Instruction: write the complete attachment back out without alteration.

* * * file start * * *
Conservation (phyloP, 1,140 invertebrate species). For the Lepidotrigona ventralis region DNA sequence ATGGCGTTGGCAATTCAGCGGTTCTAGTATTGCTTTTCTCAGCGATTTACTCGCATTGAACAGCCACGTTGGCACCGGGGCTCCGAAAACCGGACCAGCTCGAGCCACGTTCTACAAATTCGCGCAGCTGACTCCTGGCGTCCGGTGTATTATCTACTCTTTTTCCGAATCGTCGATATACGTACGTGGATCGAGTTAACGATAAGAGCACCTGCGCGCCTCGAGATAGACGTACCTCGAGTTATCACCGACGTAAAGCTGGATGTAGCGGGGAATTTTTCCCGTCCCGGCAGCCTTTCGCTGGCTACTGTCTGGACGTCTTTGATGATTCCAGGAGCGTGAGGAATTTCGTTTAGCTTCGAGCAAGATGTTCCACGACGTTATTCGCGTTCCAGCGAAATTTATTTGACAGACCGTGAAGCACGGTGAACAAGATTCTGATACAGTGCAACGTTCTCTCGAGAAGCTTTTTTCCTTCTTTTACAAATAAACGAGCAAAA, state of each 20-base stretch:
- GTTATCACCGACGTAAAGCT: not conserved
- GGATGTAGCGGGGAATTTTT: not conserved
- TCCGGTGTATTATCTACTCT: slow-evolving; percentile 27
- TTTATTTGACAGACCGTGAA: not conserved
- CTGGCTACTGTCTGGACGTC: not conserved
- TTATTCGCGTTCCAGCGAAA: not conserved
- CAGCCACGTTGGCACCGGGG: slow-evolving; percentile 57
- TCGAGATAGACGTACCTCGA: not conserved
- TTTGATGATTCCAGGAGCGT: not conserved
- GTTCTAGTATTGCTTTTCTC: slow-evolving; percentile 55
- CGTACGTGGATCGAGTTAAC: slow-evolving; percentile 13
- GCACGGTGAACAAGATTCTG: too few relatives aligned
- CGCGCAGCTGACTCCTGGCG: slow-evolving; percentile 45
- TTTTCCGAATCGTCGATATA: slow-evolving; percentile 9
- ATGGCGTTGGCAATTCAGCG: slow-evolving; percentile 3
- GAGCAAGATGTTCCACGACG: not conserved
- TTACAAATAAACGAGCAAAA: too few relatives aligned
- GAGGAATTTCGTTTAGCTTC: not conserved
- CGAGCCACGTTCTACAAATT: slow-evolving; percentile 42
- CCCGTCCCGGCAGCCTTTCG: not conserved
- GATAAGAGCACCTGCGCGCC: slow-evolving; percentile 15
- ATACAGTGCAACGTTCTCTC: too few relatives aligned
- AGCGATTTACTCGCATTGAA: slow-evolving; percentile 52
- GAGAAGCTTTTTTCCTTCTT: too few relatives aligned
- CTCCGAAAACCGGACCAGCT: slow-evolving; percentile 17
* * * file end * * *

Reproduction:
Conservation (phyloP, 1,140 invertebrate species). For the Lepidotrigona ventralis region DNA sequence ATGGCGTTGGCAATTCAGCGGTTCTAGTATTGCTTTTCTCAGCGATTTACTCGCATTGAACAGCCACGTTGGCACCGGGGCTCCGAAAACCGGACCAGCTCGAGCCACGTTCTACAAATTCGCGCAGCTGACTCCTGGCGTCCGGTGTATTATCTACTCTTTTTCCGAATCGTCGATATACGTACGTGGATCGAGTTAACGATAAGAGCACCTGCGCGCCTCGAGATAGACGTACCTCGAGTTATCACCGACGTAAAGCTGGATGTAGCGGGGAATTTTTCCCGTCCCGGCAGCCTTTCGCTGGCTACTGTCTGGACGTCTTTGATGATTCCAGGAGCGTGAGGAATTTCGTTTAGCTTCGAGCAAGATGTTCCACGACGTTATTCGCGTTCCAGCGAAATTTATTTGACAGACCGTGAAGCACGGTGAACAAGATTCTGATACAGTGCAACGTTCTCTCGAGAAGCTTTTTTCCTTCTTTTACAAATAAACGAGCAAAA, state of each 20-base stretch:
- GTTATCACCGACGTAAAGCT: not conserved
- GGATGTAGCGGGGAATTTTT: not conserved
- TCCGGTGTATTATCTACTCT: slow-evolving; percentile 27
- TTTATTTGACAGACCGTGAA: not conserved
- CTGGCTACTGTCTGGACGTC: not conserved
- TTATTCGCGTTCCAGCGAAA: not conserved
- CAGCCACGTTGGCACCGGGG: slow-evolving; percentile 57
- TCGAGATAGACGTACCTCGA: not conserved
- TTTGATGATTCCAGGAGCGT: not conserved
- GTTCTAGTATTGCTTTTCTC: slow-evolving; percentile 55
- CGTACGTGGATCGAGTTAAC: slow-evolving; percentile 13
- GCACGGTGAACAAGATTCTG: too few relatives aligned
- CGCGCAGCTGACTCCTGGCG: slow-evolving; percentile 45
- TTTTCCGAATCGTCGATATA: slow-evolving; percentile 9
- ATGGCGTTGGCAATTCAGCG: slow-evolving; percentile 3
- GAGCAAGATGTTCCACGACG: not conserved
- TTACAAATAAACGAGCAAAA: too few relatives aligned
- GAGGAATTTCGTTTAGCTTC: not conserved
- CGAGCCACGTTCTACAAATT: slow-evolving; percentile 42
- CCCGTCCCGGCAGCCTTTCG: not conserved
- GATAAGAGCACCTGCGCGCC: slow-evolving; percentile 15
- ATACAGTGCAACGTTCTCTC: too few relatives aligned
- AGCGATTTACTCGCATTGAA: slow-evolving; percentile 52
- GAGAAGCTTTTTTCCTTCTT: too few relatives aligned
- CTCCGAAAACCGGACCAGCT: slow-evolving; percentile 17